April 15, 2013
In today’s society there are many reasons why a child would still be living at home once the legal age of maturity is reached. Those reasons may vary from developmental disabilities to family dynamics. Whatever the reason having an adult child can put a strain on the family unit. In cases when a child becomes an adult child many questions can arise. The most common would be on causes, characteristics, diagnosis, and treatment options. For the purpose of this paper, this writer will discuss these aspects of adult children. This paper will also discuss support available from government and other resources.
A person can become an adult child for many reasons. However, the main cause is impaired development. This can happen because of an organic issue with the individual such as mental health or physical disabilities. Impaired development can also happen because of environmental issues like over-protective parenting, dysfunctional families, and has been linked to narcissism.
Peter Pan Syndrome
“Peter Pan Syndrome a disorder in which a man is unable to grow into maturity. They may grow physically as an adult but choose to hang on to their childhood in avoidance of assuming responsibility like a mature person. They are men who stay as boys inside. They are also imprisoned in the result given by the freedom of youth. The term “Peter Pan syndrome” is derived from the book “Peter Pan” written by J.M. Barrie about a boy who doesn’t want to grow up and lives in Neverneverland where people do not grow old. Peter pan syndrome can affect both men and women, but it is most often seen in the male population” (Amarendra,Para1, 2012).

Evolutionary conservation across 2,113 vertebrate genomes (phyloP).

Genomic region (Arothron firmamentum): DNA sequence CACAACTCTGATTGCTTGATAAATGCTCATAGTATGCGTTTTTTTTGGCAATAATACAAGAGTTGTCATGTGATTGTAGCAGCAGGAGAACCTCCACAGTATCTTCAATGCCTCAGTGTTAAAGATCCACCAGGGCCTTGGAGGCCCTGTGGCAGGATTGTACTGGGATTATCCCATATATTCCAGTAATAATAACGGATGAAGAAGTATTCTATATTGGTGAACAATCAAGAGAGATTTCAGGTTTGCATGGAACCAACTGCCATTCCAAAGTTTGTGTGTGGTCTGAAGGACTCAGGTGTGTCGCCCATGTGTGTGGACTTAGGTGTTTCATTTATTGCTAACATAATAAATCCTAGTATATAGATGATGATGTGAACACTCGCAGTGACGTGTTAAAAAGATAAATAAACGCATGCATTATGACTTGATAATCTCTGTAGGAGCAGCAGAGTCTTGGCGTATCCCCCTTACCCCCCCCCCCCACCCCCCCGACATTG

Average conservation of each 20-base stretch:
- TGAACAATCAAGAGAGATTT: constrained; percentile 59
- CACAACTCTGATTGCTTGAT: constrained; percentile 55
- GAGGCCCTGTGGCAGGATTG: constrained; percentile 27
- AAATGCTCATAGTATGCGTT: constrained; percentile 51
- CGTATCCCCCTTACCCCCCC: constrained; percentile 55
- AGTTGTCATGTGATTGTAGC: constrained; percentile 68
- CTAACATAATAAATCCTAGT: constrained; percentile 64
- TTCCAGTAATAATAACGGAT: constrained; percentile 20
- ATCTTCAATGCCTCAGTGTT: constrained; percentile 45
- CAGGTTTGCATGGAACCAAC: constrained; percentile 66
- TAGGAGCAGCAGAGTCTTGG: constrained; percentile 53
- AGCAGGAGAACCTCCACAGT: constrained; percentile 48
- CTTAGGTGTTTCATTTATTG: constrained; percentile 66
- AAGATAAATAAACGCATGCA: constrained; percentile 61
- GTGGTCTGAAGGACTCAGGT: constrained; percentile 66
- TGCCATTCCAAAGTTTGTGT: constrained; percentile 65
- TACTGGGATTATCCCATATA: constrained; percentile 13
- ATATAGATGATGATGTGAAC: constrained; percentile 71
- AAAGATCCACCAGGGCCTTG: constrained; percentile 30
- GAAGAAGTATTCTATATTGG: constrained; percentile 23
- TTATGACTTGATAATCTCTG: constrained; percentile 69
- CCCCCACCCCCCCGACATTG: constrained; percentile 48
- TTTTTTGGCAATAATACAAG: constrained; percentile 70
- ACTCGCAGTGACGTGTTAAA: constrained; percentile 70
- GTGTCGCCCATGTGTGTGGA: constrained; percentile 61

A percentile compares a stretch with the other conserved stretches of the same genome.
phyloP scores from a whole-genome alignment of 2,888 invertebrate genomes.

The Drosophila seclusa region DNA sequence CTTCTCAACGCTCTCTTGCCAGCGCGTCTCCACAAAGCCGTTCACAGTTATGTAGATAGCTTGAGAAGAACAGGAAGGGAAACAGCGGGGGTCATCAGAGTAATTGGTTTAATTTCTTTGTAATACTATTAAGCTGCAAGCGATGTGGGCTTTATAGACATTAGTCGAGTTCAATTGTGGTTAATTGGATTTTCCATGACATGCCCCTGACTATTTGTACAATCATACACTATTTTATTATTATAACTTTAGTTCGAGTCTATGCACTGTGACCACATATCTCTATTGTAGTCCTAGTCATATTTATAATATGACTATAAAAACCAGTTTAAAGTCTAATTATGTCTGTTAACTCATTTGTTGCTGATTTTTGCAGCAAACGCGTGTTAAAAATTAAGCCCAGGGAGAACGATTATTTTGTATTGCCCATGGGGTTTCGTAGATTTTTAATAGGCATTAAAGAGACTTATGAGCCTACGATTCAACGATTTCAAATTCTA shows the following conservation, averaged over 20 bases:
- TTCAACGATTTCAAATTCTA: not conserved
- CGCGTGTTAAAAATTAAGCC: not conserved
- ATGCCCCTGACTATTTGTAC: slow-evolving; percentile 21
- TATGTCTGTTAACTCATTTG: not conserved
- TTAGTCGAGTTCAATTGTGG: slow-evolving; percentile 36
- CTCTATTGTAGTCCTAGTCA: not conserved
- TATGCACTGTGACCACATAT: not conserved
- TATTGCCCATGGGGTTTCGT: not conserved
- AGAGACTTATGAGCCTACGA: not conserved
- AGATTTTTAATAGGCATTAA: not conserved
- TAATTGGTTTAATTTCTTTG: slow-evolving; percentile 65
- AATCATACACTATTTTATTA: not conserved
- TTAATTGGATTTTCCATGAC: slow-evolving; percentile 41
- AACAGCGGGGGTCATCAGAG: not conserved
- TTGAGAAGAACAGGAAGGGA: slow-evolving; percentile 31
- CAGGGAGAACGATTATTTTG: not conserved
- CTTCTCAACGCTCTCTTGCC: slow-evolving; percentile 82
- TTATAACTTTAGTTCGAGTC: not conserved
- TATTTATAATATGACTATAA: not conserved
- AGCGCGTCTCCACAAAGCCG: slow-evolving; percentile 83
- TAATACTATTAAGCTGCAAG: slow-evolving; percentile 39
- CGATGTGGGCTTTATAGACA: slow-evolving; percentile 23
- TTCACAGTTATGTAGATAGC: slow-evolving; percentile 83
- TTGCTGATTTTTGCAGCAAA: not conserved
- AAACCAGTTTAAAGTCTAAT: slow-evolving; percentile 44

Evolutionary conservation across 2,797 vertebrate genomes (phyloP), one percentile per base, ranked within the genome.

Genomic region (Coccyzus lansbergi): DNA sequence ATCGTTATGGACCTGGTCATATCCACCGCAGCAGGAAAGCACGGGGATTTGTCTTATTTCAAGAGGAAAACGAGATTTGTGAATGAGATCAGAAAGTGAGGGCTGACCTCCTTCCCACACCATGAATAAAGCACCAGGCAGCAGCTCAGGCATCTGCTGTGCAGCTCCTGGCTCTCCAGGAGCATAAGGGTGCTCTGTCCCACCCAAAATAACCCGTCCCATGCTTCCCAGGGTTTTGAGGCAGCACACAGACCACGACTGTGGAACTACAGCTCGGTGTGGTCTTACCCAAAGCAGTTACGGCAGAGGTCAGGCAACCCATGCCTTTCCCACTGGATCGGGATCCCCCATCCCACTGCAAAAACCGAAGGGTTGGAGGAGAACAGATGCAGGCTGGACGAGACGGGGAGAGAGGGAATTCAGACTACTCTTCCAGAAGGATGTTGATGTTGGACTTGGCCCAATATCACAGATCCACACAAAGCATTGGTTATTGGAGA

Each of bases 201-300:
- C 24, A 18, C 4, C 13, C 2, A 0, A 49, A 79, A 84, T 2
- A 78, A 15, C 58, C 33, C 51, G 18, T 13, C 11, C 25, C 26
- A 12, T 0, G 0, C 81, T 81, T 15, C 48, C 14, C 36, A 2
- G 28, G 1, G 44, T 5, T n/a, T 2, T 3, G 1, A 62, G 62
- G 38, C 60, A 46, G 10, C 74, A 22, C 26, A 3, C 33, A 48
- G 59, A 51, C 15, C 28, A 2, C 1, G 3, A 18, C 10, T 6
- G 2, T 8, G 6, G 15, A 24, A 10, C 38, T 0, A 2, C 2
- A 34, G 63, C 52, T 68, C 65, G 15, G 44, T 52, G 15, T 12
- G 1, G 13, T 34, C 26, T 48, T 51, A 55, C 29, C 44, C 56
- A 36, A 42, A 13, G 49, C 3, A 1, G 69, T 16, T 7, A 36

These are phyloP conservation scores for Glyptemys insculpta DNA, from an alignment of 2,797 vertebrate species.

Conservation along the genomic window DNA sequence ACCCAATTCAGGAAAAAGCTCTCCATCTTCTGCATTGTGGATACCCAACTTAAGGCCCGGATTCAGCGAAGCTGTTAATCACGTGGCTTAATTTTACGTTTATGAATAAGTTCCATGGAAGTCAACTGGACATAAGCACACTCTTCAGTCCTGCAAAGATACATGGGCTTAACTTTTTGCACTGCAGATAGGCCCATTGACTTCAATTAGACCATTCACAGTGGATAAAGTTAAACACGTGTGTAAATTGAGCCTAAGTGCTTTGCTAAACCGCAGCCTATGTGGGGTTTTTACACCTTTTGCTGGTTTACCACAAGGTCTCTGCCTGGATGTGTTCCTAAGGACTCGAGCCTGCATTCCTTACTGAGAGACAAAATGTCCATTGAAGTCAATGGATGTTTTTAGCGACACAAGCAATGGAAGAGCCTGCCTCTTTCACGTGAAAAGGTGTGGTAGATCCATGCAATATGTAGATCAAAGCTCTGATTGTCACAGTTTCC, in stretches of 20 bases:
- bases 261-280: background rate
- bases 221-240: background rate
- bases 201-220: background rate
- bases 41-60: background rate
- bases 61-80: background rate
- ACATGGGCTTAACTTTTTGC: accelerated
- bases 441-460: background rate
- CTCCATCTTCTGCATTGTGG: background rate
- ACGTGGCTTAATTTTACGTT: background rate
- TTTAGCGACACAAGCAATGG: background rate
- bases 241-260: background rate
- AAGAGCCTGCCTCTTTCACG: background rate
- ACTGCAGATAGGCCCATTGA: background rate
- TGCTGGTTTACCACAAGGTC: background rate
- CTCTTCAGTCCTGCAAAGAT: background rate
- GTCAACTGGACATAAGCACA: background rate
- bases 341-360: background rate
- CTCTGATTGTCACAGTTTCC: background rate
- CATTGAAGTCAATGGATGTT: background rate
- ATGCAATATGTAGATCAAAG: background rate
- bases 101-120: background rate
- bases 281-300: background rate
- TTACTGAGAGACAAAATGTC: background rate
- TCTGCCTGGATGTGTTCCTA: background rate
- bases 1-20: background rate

Dr. Amarendra states that the signs and symptoms for PPS are based on the following:
Either excessive outbursts of emotion or blunt in affect.
Anger to the point of wrath
Happiness that turns into extreme panic
Frustration that leads to self-pity and depression.
They have difficulty expressing feelings of love
They always feel guilty
According to Dr. Amarendra “Peter Pan Syndrome may be a result of overprotective parents because it hinders the child from growing to maturity and to exhibit their own skills to face life’s challenges. Peter pan syndrome was defined by psychologist Dan Kiley, in 1983. According to him, in every Peter Pan there is a shadow of a “Wendy”. Thus, he also used the term “Wendy Syndrome” for those women who act behind their partners and friends as a motherly figure” (Amarendra,Para 4 2012).
The narcissistic mother, caretaker of the child’s earliest years, is grandiose, chronically cold but overprotective. She invades her child’s autonomy and manipulates him to conform to her wishes. She rejects all about him that she finds objectionable, putting him in the anxiety-ridden position of losing her affection if he expresses dissatisfaction. She responds to his baby rages and fussing with anxiety, anger, or withdrawal. He becomes unable to cope with the ugly feelings that threaten to erupt and destroy the bond between him and his mother, the bond he depends on for survival.
His mother’s grandiosity models a way out of his dilemma. She places him on a common throne, sharing the rarefied air of her greatness. By appropriating and embellishing the aura of specialness in which she has enveloped him he can create a grandiose fantasy about himself to escape to. This fantasy eventually crystallizes into a psychic structure we call the grandiose self. A new narcissist is born.
For all his air of self-sufficiency, the narcissist is full of interpersonal needs. He is more needy than most people who feel they have something good inside of them. If he is to survive, he must find a way to get his needs met without acknowledging the independent existence of the person off whom he wants to feed. To admit that a person is necessary to him gets…